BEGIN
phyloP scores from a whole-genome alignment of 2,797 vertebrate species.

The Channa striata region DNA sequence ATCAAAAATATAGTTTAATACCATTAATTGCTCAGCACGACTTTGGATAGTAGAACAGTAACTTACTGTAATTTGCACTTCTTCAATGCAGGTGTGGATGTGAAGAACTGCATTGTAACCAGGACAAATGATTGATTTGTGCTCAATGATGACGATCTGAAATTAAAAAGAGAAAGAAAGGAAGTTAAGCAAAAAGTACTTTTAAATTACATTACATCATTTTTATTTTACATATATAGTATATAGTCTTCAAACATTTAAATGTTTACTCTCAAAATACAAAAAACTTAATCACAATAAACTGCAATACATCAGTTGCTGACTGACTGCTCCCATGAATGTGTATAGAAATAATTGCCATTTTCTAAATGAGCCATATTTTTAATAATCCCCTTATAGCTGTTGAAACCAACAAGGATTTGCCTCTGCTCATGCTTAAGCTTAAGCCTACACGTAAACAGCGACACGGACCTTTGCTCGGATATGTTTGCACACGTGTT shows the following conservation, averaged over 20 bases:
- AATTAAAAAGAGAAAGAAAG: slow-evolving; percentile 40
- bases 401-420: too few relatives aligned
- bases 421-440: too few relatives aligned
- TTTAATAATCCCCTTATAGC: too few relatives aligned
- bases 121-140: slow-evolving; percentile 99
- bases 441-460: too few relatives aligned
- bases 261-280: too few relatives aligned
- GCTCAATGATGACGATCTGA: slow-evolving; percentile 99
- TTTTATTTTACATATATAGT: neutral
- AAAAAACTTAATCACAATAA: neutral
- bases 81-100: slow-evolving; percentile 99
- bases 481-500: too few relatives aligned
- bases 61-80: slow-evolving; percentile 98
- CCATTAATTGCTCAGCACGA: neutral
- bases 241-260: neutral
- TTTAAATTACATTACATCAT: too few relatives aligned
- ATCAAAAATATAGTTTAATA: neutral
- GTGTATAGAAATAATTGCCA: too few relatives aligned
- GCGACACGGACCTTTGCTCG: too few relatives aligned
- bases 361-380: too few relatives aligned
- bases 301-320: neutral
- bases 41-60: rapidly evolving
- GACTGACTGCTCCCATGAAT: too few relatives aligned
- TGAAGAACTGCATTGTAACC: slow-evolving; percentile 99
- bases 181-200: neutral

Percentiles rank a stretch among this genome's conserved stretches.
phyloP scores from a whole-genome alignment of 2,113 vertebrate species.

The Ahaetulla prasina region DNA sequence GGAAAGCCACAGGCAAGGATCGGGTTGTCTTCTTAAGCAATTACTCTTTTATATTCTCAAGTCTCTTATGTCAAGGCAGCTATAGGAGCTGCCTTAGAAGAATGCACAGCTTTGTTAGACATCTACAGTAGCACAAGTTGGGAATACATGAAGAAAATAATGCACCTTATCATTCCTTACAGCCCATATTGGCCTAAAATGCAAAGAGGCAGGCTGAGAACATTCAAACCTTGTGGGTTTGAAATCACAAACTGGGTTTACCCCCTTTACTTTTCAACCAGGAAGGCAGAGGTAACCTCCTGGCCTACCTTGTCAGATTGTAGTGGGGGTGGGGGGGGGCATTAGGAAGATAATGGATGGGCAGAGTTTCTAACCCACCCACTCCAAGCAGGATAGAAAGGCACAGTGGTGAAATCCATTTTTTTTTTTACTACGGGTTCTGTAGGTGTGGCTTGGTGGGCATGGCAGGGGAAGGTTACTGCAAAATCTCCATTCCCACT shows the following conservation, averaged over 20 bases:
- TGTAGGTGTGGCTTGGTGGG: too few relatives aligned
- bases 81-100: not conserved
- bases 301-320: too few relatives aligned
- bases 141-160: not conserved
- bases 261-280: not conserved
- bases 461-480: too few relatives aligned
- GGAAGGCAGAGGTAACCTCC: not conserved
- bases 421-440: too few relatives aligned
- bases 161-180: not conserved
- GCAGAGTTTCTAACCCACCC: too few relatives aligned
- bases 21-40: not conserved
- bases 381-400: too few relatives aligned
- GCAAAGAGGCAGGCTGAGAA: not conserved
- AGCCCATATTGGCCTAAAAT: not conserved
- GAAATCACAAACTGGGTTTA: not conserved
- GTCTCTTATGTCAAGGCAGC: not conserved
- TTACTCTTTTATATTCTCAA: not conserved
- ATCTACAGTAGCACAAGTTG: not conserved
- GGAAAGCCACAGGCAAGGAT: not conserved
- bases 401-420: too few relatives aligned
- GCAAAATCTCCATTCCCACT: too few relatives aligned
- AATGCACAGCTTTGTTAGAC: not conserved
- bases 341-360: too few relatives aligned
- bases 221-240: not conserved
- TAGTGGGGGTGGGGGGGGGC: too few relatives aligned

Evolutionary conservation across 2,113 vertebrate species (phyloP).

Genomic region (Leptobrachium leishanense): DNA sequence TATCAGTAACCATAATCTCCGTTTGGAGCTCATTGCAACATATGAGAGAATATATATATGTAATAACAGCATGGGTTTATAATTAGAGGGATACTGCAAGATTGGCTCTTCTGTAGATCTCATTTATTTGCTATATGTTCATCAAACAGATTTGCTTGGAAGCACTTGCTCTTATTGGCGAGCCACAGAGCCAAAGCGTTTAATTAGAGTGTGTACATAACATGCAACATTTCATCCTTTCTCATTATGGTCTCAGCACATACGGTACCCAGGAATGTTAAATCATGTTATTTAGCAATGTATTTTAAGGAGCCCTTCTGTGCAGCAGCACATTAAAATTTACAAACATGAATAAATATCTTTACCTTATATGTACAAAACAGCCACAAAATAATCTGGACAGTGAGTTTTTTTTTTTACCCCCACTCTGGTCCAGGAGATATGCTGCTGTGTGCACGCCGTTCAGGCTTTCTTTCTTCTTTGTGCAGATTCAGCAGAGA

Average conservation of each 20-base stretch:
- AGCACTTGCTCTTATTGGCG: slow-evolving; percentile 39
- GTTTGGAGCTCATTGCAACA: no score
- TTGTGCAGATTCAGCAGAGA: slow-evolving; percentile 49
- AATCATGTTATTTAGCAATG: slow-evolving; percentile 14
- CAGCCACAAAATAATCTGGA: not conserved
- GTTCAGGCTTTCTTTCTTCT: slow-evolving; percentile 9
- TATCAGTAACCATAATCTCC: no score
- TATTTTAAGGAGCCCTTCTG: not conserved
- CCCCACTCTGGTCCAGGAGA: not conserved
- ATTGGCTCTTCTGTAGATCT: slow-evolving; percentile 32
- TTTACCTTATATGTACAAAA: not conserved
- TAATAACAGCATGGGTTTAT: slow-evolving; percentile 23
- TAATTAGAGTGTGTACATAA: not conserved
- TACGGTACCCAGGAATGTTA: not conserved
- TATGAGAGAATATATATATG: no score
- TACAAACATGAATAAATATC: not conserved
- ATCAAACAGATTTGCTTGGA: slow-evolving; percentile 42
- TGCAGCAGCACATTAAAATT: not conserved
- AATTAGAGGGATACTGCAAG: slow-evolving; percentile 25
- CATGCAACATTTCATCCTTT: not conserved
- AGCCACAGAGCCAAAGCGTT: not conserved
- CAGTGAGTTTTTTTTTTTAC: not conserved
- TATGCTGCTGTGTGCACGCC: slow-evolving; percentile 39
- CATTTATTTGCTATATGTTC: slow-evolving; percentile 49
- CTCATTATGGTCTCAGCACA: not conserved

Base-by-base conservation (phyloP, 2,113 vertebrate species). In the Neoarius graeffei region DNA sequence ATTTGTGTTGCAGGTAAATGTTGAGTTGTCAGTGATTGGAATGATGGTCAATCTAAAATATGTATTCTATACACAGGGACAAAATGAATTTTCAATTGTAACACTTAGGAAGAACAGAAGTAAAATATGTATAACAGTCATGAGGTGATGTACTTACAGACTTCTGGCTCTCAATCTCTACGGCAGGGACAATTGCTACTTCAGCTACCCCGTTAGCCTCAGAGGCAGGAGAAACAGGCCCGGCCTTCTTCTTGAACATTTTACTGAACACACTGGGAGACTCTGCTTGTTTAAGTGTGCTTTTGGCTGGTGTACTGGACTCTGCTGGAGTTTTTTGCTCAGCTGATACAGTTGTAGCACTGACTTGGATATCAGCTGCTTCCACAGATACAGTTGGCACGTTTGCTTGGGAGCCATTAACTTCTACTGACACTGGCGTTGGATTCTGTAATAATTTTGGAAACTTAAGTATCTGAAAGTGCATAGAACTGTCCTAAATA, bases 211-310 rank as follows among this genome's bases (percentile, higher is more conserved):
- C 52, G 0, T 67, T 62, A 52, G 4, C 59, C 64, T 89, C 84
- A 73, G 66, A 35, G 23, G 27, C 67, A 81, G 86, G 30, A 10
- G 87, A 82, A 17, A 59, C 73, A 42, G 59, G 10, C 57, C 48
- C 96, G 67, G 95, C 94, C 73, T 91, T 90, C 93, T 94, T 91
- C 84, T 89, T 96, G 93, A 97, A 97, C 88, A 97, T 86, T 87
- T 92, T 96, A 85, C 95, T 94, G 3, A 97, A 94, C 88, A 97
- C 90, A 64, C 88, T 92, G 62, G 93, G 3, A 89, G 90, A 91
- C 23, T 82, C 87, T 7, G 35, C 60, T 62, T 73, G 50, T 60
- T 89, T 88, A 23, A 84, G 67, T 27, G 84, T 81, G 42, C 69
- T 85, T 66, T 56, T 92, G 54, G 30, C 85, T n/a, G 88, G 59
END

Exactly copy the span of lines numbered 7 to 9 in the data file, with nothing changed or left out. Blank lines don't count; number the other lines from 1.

- bases 121-140: slow-evolving; percentile 99
- bases 441-460: too few relatives aligned
- bases 261-280: too few relatives aligned